reflects a range of health and safety concerns and applies to incidents 
and events involving a single individual, as well as those having an 
overall impact on the general public. The AO criteria use a high 
reporting threshold so that only those events considered significant 
from the standpoint of public health and safety are reported to 
Congress.

Applicability

    Implementation of Section 208 of the Energy Reorganization Act of 
1974, as amended, ``Abnormal Occurrence Reports,'' involves the conduct 
of Commission business and does not impose requirements on licensees or 
certified facilities. The reports cover certain unscheduled incidents 
or events related to the manufacture, construction, or operation of a 
facility or conduct of an activity subject to the requirements of parts 
20, 30 through 37, 39, 40, 50, 61, 70, 71, 72, or 76 in chapter I of 
Title 10 of the Code of Federal Regulations (10 CFR).
    Agreement States provide information to the NRC on incidents and 
events involving applicable nuclear materials in their States. 
Agreement States are those States that have entered into formal 
agreements with the NRC, pursuant to Section 274 of the Atomic Energy 
Act of 1954, as amended (AEA) (Pub. L. 83-703), to regulate certain 
quantities of AEA material at facilities located within their borders. 
Events reported by Agreement States that reach the threshold for 
reporting as AOs are also published in the ``Report to Congress on 
Abnormal Occurrences.''

Proposed Revisions

    The NRC is proposing revisions to the AO criteria to clarify the 
criteria for determining events that are significant from the 
standpoint of public health and safety and should therefore be 
considered AOs. The proposed revisions would also make the criteria 
consistent with NUREG-1614, Volume 6, ``U.S. Nuclear Regulatory 
Commission's Strategic Plan for Fiscal Years 2014-2018,'' issued August 
2014 (ADAMS Accession No. ML14246A439), and new NRC requirements in 10 
CFR part 37, ``Physical protection of category 1 and category 2 
quantities of radioactive material.'' Further, the NRC proposes to 
revise the AO criteria to separate ``Other Events of Interest'' from 
the AO criteria to clearly delineate that events considered ``Other 
Events of Interest'' are not AOs, but do represent significant

[[Page 49179]]

events that the Commission deems appropriate to report to Congress. 
Finally, restructuring and minor editorial changes are proposed to some 
sections for clarity.
    The NRC is requesting public comments on the proposed revision to 
the policy statement at this time. The NRC is specifically seeking 
public comments on screening all reports for exposures to embryo/fetus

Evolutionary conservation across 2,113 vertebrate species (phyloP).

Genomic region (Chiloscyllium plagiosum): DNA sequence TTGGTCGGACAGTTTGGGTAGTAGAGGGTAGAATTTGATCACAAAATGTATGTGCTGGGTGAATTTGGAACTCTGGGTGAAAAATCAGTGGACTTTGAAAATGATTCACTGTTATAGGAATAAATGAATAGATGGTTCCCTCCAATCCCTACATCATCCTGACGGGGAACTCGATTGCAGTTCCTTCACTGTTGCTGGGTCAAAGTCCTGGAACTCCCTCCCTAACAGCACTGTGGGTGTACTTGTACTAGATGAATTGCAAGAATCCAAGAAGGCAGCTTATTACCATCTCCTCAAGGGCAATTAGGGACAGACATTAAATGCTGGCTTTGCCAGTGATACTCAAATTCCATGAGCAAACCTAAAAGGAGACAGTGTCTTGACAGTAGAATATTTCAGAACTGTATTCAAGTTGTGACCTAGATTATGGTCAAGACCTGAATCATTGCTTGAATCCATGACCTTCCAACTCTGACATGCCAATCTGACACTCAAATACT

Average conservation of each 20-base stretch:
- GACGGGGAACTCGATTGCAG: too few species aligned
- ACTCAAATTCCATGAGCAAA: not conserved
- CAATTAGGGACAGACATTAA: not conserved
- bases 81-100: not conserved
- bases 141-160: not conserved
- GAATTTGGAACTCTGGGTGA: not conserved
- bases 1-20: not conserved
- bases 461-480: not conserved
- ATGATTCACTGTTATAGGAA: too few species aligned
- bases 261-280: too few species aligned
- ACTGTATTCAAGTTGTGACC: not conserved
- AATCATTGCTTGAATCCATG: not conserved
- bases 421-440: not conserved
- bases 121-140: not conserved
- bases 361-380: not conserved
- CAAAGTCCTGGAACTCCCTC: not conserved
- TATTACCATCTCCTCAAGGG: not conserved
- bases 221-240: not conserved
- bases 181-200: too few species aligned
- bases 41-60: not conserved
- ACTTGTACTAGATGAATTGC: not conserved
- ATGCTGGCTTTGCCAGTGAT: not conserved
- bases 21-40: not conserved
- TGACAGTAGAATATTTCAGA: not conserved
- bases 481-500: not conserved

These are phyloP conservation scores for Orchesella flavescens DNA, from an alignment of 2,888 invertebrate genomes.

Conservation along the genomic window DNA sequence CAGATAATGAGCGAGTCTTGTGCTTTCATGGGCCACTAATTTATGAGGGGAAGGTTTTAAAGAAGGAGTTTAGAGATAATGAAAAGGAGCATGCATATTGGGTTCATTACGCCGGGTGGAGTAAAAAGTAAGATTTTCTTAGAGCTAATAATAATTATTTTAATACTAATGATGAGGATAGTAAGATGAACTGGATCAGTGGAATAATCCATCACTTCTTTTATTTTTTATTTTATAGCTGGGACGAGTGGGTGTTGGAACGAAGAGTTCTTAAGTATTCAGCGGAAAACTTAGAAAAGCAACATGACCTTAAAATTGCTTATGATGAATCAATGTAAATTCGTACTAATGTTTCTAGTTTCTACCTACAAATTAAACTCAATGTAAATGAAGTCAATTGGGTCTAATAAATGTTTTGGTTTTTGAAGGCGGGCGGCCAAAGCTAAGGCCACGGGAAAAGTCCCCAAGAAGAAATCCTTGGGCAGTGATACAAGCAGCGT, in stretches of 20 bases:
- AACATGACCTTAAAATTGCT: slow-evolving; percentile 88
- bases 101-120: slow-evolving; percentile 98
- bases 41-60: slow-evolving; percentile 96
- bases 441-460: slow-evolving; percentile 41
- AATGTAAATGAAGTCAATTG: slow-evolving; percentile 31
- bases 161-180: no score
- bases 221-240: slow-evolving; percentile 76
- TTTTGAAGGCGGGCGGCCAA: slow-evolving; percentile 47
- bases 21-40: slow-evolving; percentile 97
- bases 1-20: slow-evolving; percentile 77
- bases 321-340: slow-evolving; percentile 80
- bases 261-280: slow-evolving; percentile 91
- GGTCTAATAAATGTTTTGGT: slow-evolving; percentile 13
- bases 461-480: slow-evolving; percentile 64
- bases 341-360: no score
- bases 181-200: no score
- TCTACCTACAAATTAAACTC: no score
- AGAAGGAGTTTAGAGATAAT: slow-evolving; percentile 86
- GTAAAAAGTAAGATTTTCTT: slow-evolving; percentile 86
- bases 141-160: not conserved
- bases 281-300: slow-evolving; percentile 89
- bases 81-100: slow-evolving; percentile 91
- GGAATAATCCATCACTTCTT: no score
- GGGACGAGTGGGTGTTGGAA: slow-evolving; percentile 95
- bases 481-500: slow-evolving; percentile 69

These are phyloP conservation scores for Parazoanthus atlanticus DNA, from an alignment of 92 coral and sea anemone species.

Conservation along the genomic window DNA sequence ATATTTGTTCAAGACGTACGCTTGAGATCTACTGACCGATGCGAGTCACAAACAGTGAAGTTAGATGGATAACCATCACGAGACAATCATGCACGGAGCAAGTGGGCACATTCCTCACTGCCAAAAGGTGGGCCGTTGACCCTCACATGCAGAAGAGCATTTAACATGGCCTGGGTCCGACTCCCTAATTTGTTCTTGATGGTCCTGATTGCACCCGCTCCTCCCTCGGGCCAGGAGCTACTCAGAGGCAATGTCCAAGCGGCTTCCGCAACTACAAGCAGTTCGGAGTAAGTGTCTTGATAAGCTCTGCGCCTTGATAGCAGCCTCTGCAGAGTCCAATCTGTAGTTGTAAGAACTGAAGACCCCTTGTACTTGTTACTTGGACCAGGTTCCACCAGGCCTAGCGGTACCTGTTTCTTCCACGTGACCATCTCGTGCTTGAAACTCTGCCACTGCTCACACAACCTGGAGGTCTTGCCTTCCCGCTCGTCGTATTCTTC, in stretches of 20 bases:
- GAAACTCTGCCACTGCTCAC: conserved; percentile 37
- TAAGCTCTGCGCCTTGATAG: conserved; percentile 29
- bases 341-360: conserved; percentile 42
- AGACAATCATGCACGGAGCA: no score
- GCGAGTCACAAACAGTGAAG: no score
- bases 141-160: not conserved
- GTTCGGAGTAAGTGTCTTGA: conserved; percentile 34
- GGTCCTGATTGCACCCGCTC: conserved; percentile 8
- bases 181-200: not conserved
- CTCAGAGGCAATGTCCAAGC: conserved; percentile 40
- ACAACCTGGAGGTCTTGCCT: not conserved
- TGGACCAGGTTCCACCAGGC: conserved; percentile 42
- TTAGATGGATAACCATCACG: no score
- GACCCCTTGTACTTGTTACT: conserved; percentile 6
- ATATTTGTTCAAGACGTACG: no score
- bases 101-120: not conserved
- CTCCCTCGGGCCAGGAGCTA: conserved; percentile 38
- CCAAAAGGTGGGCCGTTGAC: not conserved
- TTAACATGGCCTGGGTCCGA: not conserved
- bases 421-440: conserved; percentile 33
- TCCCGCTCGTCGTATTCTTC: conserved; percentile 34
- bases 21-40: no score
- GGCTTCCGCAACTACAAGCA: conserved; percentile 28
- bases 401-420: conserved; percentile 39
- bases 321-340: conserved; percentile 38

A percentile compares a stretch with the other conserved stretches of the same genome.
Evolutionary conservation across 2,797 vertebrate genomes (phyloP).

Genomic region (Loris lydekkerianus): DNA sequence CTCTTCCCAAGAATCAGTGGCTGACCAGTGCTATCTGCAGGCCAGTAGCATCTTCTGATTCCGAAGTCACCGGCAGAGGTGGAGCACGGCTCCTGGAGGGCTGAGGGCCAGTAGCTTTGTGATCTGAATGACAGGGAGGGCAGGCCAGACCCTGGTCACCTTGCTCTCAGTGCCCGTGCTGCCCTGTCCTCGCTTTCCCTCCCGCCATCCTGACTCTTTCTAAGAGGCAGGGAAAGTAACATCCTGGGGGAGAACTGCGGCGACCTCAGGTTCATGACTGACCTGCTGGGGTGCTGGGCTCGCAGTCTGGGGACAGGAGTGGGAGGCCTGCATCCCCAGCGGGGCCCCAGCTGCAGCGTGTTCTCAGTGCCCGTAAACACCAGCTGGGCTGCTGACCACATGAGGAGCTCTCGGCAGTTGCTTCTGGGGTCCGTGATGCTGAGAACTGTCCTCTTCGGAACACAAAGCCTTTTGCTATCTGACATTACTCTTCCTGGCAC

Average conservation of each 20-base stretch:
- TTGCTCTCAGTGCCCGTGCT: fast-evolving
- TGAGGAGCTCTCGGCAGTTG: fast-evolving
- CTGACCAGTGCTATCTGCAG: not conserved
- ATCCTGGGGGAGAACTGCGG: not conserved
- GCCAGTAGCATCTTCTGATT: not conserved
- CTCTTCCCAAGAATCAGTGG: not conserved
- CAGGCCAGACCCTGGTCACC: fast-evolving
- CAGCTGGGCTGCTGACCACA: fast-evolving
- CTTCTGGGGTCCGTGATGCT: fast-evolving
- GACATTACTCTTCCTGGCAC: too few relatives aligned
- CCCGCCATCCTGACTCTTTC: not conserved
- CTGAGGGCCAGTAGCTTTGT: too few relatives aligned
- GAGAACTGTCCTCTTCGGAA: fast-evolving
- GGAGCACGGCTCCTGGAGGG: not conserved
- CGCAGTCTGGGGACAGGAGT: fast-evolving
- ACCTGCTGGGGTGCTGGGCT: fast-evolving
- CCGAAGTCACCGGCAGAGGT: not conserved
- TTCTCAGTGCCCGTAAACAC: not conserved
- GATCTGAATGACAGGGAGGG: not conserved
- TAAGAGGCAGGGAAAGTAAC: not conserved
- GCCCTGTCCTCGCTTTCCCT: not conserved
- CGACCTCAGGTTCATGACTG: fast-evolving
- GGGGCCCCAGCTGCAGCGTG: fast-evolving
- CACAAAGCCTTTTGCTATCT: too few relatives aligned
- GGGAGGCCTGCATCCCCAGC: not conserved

or nursing child as an AO under Criteria l.A.2, unintended radiation 
exposure, versus screening reports required by 10 CFR 35.3047 for 
exposures to embryo/fetus or nursing child resulting from treatment to 
a patient as an AO under Criteria III.C, ``Events involving the Medical 
Use of Radioactive Materials in Patients or Human Research Subjects.''
    The entire text of the proposed revision of the policy statement is 
available as an attachment to this document.

Licensee Reports

    The proposed changes to the general policy statement would not 
change the reporting requirements for NRC licensees in Commission 
regulations, license conditions, or technical specifications. The NRC 
licensees will continue to submit required reports on a wide range of 
events, including instrument malfunctions and deviations from normal 
operating procedures that may not be significant from the standpoint of 
the public health and safety but provide data useful to the Commission 
in monitoring operating trends of licensed facilities and in comparing 
the actual performance of these facilities with their design and/or 
licensing basis.

III. Paperwork Reduction Act

    This policy statement does not contain information collection 
requirements that are subject to the Paperwork Reduction Act of 1995 
(44 U.S.C. 3501 et seq.).

Public Protection Notification

    The NRC may not conduct or sponsor, and a person is not required to 
respond to, a request for information or an information collection 
requirement unless the requesting documents displays a currently valid 
Office of Management and Budget control number.

    Dated at Rockville, Maryland, this 10th day of August, 2015.

    For the Nuclear Regulatory Commission.
Annette L. Vietti-Cook,
Secretary of the Commission.

Attachment--Abnormal Occurrence Statement of Policy

    The Commission will apply the following policy in determining 
whether an incident or event at a facility or involving an activity 
that is licensed or otherwise regulated by the Commission or an 
Agreement State is an abnormal occurrence (AO).\1\
---------------------------------------------------------------------------

    \1\ Events reported to the U.S. Nuclear Regulatory Commission 
(NRC) by Agreement States that reach the threshold for reporting as 
AOs will be reported as such by the Commission.
---------------------------------------------------------------------------

    An incident or event is considered an AO if it involves a major 
reduction in the protection of public health or safety. The incident or 
event has a moderate or severe impact on public health or safety and 
could include, but need not be limited to, the following:
    (1) Moderate exposure to, or release of, radioactive material 
licensed by or otherwise regulated by the Commission or Agreement 
States;
    (2) major degradation of essential safety-related equipment;
    (3) major deficiencies in design, construction, use of, or 
management controls for facilities or radioactive material licensed by 
or otherwise regulated by the Commission or Agreement States; or